Last month, I discussed whether a problem that caused Office 365 users to be unable to authenticate provided any indication that Azure Active Directory (AAD) was proving to be an Achilles Heel for Microsoft’s cloud services. That outage affected users in Western Europe on December 3 and underlined the dependency that Office 365 has on other parts of Microsoft's cloud infrastructure.
On December 18, another issue surfaced that affected some Office 365 and Azure customers in Western Europe. The natural reaction of those who couldn’t connect to Office 365 was that the new problem was a rerun of the previous event and that feeling was duly picked up by press commentary at the time. However, as it turns out, the root cause had absolutely nothing to do with AAD.
The December 18 incident was reasonably short-lived at 140 minutes (from 9:15AM UTC to 11:25AM UTC – the earlier incident lasted 316 minutes). All incidents are painful for those who are unable to work while a resolution is determined, but as I discuss later on, detecting and fixing a problem’s root cause within a complex infrastructure can take some time.
Both outages occurred during the morning peak in Western Europe. The biggest and most important difference between the two is how they compromised the ability of end users to work. The December 3 issue prevented many more end users from being able to access Office 365. On December 18, the affect was really only felt by those who wanted to log on to the Office 365 portal (portal.office.com) to perform administrative tasks.
I asked Microsoft about the incident and received the Post-Incident Report (PIR reference MO36910 dated 30 December). If you’re a tenant that might have been affected by the incident, you can get a copy of the PIR through the 30-day history section of the Office 365 Service Health Dashboard (SHD). The PIR cites the impact on users as:
“Affected users and administrators were unable to sign in to the Office 365 portal via office.com or portal.office.com. End-user access to Outlook on the web, SharePoint Online, OneDrive for Business, and other Office 365 services was not affected by this event; however, affected users would have been unable to navigate to those services through the Office 365 portal.”
The point made here is that the majority of end users continued to work as normal because they use clients (like Outlook or a mobile device) that don’t go anywhere near the portal or use bookmarks (a direct URL such) to access web-based apps like Delve or the Office 365 Video Portal.
For example, if you type outlook.office365.com, Outlook Web App starts without any need to go near portal.office.com. I can’t think of why an end user would want to connect to the Office 365 portal en route to an application like those mentioned above, but I guess it’s possible and some do. In any case, because administrators were affected, the problem was noticed quickly and reports flowed into Microsoft to ask what was happening.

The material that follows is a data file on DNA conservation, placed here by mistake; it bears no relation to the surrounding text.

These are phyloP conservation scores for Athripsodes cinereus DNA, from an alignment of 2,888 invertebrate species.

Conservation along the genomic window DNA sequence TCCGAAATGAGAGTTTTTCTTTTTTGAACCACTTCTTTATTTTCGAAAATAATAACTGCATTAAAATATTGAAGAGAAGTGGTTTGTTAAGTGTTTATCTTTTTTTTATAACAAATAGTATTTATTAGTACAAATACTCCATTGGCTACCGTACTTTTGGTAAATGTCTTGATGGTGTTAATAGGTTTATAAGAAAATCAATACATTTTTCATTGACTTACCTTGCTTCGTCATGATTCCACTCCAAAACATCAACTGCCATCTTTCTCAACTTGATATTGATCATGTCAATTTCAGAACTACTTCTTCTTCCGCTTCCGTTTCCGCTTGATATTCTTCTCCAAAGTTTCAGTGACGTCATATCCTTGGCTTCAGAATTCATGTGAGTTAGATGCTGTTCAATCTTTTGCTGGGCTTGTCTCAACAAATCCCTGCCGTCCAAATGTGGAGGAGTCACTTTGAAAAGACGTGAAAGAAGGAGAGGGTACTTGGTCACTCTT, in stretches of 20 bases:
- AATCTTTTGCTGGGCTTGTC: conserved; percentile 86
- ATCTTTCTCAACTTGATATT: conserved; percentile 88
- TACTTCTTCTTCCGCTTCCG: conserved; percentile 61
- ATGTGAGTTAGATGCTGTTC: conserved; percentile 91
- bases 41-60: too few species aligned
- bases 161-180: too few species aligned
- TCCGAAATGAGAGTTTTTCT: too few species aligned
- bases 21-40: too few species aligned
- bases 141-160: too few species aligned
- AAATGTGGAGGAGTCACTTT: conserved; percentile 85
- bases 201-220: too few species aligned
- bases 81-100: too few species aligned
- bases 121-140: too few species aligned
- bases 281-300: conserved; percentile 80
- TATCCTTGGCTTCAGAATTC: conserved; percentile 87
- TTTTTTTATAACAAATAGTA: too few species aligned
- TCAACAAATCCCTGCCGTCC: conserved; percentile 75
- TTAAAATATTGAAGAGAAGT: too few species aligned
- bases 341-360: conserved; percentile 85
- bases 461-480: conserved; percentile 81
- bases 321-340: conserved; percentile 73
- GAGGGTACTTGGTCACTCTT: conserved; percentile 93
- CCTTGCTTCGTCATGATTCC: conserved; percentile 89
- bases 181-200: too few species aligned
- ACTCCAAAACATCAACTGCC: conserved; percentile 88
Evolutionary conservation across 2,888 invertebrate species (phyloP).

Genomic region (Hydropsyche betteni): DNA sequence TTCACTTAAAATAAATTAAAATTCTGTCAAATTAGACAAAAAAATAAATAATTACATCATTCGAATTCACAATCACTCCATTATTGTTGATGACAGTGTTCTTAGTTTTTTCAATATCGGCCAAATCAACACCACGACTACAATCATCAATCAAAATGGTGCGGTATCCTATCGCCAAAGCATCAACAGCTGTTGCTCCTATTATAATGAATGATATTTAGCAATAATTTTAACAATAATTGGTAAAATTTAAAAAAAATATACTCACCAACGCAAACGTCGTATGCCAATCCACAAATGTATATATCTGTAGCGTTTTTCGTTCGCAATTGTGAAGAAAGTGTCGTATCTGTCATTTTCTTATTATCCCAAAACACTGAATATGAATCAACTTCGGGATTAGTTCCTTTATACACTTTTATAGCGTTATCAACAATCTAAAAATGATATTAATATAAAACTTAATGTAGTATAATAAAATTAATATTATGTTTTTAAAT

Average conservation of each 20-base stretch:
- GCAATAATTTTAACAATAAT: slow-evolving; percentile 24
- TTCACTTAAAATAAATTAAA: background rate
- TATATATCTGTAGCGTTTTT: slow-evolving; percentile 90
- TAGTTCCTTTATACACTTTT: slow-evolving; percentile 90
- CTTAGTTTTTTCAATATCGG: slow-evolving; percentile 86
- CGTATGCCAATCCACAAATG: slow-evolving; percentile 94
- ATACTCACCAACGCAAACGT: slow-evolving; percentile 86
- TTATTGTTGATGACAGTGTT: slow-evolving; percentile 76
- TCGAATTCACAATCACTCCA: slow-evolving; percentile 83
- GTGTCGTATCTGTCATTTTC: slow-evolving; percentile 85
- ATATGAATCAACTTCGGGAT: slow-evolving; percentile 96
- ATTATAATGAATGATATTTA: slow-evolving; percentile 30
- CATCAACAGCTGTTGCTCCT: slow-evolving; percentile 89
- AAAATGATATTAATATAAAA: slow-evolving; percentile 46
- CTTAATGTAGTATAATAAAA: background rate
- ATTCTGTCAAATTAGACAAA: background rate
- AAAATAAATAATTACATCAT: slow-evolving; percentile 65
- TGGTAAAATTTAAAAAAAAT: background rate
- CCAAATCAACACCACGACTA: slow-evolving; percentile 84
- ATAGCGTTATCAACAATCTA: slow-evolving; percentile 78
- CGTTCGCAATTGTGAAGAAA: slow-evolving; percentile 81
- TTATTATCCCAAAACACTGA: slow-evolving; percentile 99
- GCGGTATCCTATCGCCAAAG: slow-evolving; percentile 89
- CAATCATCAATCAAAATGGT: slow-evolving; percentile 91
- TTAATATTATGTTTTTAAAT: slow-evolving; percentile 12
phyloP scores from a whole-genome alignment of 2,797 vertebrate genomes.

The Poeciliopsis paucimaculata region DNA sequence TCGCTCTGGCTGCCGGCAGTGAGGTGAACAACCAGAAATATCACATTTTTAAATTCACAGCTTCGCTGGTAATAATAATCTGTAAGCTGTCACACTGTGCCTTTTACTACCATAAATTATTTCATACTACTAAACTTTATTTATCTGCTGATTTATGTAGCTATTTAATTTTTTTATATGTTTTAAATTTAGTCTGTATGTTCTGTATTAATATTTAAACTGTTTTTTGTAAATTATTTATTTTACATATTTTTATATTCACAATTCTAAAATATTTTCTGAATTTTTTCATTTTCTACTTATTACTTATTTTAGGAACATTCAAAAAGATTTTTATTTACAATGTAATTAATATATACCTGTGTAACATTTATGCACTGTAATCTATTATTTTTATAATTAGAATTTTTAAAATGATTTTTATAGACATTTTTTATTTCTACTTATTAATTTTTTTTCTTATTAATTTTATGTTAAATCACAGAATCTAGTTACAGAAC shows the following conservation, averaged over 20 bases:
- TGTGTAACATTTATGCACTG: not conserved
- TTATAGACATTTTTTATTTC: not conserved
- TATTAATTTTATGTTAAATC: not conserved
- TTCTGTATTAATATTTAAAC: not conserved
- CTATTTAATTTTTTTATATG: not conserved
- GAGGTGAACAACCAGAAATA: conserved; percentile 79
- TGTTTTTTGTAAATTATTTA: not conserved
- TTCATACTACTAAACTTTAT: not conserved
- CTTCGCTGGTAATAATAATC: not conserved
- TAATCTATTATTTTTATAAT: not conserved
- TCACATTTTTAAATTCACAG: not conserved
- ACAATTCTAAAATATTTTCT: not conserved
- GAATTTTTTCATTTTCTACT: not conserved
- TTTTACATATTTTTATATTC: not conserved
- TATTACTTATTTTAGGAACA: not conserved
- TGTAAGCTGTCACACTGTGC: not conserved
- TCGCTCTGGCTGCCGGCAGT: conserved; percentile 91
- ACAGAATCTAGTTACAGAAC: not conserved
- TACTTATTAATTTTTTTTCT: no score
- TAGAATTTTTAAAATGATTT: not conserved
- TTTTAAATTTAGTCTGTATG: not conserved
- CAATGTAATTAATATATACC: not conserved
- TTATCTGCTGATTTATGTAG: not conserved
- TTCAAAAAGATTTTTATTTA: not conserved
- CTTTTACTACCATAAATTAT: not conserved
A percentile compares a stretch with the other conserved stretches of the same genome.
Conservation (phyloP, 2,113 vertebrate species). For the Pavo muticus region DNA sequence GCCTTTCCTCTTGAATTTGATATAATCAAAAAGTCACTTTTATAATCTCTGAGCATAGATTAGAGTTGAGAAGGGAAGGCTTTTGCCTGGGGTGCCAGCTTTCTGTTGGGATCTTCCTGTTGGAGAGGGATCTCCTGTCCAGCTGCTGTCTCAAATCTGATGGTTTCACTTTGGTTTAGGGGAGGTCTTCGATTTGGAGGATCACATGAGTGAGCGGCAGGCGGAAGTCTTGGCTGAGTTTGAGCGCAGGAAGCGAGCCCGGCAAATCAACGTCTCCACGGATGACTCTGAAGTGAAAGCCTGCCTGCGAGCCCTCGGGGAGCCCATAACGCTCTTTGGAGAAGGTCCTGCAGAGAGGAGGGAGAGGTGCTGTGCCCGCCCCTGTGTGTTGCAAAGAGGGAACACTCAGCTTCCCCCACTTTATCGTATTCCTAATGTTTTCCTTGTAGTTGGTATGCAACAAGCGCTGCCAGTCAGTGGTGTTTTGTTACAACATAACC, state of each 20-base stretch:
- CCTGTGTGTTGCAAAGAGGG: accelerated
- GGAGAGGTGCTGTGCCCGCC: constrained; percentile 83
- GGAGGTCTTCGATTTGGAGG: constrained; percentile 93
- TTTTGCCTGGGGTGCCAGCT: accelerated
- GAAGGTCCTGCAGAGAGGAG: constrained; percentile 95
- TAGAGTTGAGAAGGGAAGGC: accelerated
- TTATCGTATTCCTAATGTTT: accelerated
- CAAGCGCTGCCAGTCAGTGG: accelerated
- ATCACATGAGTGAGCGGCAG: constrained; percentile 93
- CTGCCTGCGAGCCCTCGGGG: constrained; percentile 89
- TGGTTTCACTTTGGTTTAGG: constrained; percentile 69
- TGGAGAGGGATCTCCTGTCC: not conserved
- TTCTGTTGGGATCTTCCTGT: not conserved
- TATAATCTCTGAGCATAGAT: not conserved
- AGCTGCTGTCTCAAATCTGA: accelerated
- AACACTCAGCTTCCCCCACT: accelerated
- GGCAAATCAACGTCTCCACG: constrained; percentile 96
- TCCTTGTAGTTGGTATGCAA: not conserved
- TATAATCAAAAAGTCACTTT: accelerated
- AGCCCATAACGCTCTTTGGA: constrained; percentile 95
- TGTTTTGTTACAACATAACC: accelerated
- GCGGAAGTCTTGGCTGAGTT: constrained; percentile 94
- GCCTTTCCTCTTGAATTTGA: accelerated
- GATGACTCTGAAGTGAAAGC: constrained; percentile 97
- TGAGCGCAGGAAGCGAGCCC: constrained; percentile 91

The PIR goes on to describe the root cause as:
“A code issue with a network interface driver caused intermittent packet loss to occur under certain conditions. As load increased, this resulted in latency and some loss of availability for infrastructure that hosts Office 365 portal services. “
Microsoft says that the incident was isolated to a portion of the Azure storage infrastructure used by Office 365 for its portal services. A networking glitch caused packets to drop and caused part of the Azure Storage service to be unable to respond to some requests. As soon as the issue was identified, portal traffic was rerouted elsewhere to resolve the issue. The packet loss resulted in some performance issues for administrators too.
So what really happened is that neither AAD nor Office 365 caused the problem, but connections to Office 365 were affected by the packet loss in a component belonging to another part of Microsoft’s overall cloud infrastructure.
Another issue revealed by the PIR is an admittance that the Office 365 SHD was slow to report the problem. Customers reported the problem before Microsoft engineers determined that something was wrong and should therefore be flagged through the SHD. Microsoft is reviewing the Office 365 monitoring infrastructure to improve its ability to pick up future problems of this nature.
As noted in my previous post, the SHD does an acceptable job of advising tenant administrators when something has gone wrong. Microsoft has accepted that fact. It’s inevitable that time will elapse between a problem showing up and an investigation concluding that some engineering work is required to address it. You don’t want a lot of noise showing up in the SHD caused by events that might or might not be real problems. Even the most skilled troubleshooters have to follow a certain routine to review symptoms and other data before they can figure out where the root cause might lie. However, it seems that Microsoft could be faster to let people know what’s going on.
Perhaps it’s a natural unwillingness to tarnish the good name of their cloud services that makes Microsoft slow to acknowledge problems. You can defend this stance because some problems are intermittent, specific to a certain tenant, disappear on their own, or in the process of being fixed. Listing every incident on the SHD without applying a qualitative filter might induce a certain panic in more nervous administrators.
Of course, tenant administrators can deploy monitoring software to measure the real-time service delivered to their users. These solutions won’t show up what Microsoft is doing within their datacenters, but they at least inform when something is not working as it should be so that users (or even administrators) can be calmed and the issue reported. That’s better than floundering in a state of ignorance, which seems to be the modus operandi of the SHD at times.
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